Whenever I set an alarm, I don't actually need it. At 5:30 I woke up, took some food from Cocina Robino, walked to the traffic lights at the Jan van Galenstraat and smiled. After about 15 minutes a painter with an Native American name listening to good old Gabber stopped for me. In an unexpected preview for what was to come he sped through the red light after getting off the highway to pick up his colleague. They were driving to Utrecht and dropped me off at the last gas station on the A2 before the turn to the A12.
My signs were "Arnhem A12 oost" on one side and "Belgrado Istanbul" on the other side. For an hour or so I received a lot of smiles, especially when I told them my actual final destination. I had been smiling and walking around to find a ride onto the A12, in vain. Talked to a guy who would be willing to go out of his way a little bit. Walked back, and then, for the first time in my hitchhike career I was asked to leave the premises (of a gas station at least, some shitty motel manager sent me and amylin away, in the New Zealand rain of 2006). "Company policy", the manager said. "Never experienced this company policy before", I said smilingly. When walking to the Rijkswaterstaat property the guy I talked to waved at me and I was back on track. Arnhem with a trucker, Cologne with a Polish businessman, Frankfurt with a Dutch couple picking up a special bicycle with their bio-diesel minibus.
Before Regensburg I was aiming at a HU car when an elderly guy stopped. "Well", I thought, "never refuse a perfectly good ride". In his seventies, he was still working, driving a big car and, most importantly, picking up hitchhikers at night. Only one gas station further I wrote down "Budapest" and a couple waved at me. Their doglets were not too friendly at first, but in Hungary they were quietly sleeping on my lap and my feet.
Romanians must love (second-hand) German cars. The 1500 km or so from Regensburg to Pitesti was crowded with German numberplates with a little red date mark on the right. Driven by inexhaustible Romanians, but which language to approach them? At the gas station in Budapest there was almost no activity and I spent a couple of hours under a plastic sheet. Since I hadn't been able to find a ride towards Szeged for a while I decided to take my chances and head to Romania.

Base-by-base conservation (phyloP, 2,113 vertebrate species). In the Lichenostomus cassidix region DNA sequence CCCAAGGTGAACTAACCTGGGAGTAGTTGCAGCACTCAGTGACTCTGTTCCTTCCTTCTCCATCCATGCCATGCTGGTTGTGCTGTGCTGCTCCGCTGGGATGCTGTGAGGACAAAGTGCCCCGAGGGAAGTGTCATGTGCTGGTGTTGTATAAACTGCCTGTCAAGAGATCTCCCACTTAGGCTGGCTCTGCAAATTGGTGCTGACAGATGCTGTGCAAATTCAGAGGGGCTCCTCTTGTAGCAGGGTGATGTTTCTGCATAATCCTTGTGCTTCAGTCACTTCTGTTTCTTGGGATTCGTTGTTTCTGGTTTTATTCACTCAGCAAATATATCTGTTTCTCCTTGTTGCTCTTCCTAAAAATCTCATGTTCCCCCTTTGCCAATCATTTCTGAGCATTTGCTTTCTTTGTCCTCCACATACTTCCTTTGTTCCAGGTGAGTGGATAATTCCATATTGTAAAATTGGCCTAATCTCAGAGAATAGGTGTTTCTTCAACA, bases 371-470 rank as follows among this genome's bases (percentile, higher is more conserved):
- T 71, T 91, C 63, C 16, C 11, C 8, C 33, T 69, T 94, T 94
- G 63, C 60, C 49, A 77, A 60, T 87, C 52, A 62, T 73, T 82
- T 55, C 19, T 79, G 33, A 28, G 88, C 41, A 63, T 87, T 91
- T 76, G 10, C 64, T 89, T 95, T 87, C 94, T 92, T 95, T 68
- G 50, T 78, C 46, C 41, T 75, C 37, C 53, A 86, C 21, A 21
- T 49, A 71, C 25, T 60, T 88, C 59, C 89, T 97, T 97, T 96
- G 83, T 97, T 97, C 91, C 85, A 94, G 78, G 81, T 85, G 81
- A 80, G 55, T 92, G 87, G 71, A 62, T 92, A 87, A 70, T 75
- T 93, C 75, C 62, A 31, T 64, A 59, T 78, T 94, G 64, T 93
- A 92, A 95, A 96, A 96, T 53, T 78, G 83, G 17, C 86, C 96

Three drivers, at least one BMW, many hours on hair rising Romanian roads later it was dark again. And I got into a local bus, to an unknown destination. In the bus, the first angel of this voyage. I was dog-tired and sat down. She asked a question I've forgotten and said "d'accord" at some point. So we switched to French. We went to check a hotel where the rooms appeared to cost more than 60 euro per night. A mix of curiosity and suspicion. I showed her all my papers, my luggage, almost anything I was carrying. Great to see I wasn't dragging around too much after 36 hours on the road. A cold shower, a nice room, some food and big eyes. Started walking in the early morning. Had some local competition/colleague. In Bucuresti it was not clear. People were giving me different indications, but I managed to find a truck stop popular with Turks - right next to one of the country's major continuous traffic jams.
Ahmet was happy to take me to Istanbul. Fortunately my passive-smoking capacity had been greatly increased. Bulgaria was not far away. Nor were the baksheesh hungry Bulgarian border officials. Fortunately (both for me and for them) they didn't bother me. Within Bulgaria we took a break at a truck stop and Ahmet and people around him explained to me in Turkish, Bulgarian, Russian and German that the police were checking a lot. The Turks had decided it was better to drive at night.
We reached the Bulgarian Turkish border at around 3 am. And we got into Turkey when I made a big mistake. Never leave your backpack in the vehicle when you are walking slightly further than 50 meter away.
Now I'm left alone in a hostel in Damascus. A Japanese guy reading, a Chilean couple watching a movie. The fan whirling back time. The streets are full of friendliness, excitement. People genuinely want to meet you here. I don't think I've been able to explain what hitchhiking is to a single Syrian. Confusion plenty, but 30 hours in the Axis of Evil I've mostly encountered unexpecting and unconditional friendliness.
Bijar came all the way from Utrecht. Or rather, from Kurdish Iraq. He was on his way to buy equipment for a business he's developing in the lands of his origin. He signaled his taxi driver to stop for me right before the border. He did almost all the talking (and paying) and we wished eachother good luck in Aleppo.
to be continued...